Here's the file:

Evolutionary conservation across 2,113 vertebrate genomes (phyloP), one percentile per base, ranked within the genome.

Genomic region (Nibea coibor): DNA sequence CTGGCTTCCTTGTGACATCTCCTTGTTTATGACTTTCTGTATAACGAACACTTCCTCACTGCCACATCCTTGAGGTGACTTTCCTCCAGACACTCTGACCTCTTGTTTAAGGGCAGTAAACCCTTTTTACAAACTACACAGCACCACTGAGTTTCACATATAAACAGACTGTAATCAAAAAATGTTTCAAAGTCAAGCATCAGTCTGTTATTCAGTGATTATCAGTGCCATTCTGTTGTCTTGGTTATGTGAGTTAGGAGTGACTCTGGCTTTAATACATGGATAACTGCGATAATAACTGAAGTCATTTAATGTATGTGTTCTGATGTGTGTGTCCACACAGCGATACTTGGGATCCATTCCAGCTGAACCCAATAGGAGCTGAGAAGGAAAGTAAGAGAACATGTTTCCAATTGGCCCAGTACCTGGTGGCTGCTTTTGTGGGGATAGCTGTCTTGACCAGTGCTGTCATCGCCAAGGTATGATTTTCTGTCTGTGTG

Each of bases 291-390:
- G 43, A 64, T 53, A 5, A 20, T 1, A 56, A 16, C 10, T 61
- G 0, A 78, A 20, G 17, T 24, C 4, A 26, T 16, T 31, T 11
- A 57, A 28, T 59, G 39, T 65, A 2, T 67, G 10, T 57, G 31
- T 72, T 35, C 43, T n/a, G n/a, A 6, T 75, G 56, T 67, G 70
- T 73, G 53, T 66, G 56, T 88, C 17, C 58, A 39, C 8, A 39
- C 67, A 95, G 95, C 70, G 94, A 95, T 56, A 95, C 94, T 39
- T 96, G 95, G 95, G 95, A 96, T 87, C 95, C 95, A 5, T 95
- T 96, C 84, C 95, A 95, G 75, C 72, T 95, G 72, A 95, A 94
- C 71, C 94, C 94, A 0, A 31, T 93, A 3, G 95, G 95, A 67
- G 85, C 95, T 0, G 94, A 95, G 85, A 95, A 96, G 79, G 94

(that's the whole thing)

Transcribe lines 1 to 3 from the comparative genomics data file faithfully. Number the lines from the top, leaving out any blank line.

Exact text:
Evolutionary conservation across 2,113 vertebrate genomes (phyloP), one percentile per base, ranked within the genome.

Genomic region (Nibea coibor): DNA sequence CTGGCTTCCTTGTGACATCTCCTTGTTTATGACTTTCTGTATAACGAACACTTCCTCACTGCCACATCCTTGAGGTGACTTTCCTCCAGACACTCTGACCTCTTGTTTAAGGGCAGTAAACCCTTTTTACAAACTACACAGCACCACTGAGTTTCACATATAAACAGACTGTAATCAAAAAATGTTTCAAAGTCAAGCATCAGTCTGTTATTCAGTGATTATCAGTGCCATTCTGTTGTCTTGGTTATGTGAGTTAGGAGTGACTCTGGCTTTAATACATGGATAACTGCGATAATAACTGAAGTCATTTAATGTATGTGTTCTGATGTGTGTGTCCACACAGCGATACTTGGGATCCATTCCAGCTGAACCCAATAGGAGCTGAGAAGGAAAGTAAGAGAACATGTTTCCAATTGGCCCAGTACCTGGTGGCTGCTTTTGTGGGGATAGCTGTCTTGACCAGTGCTGTCATCGCCAAGGTATGATTTTCTGTCTGTGTG

Each of bases 291-390: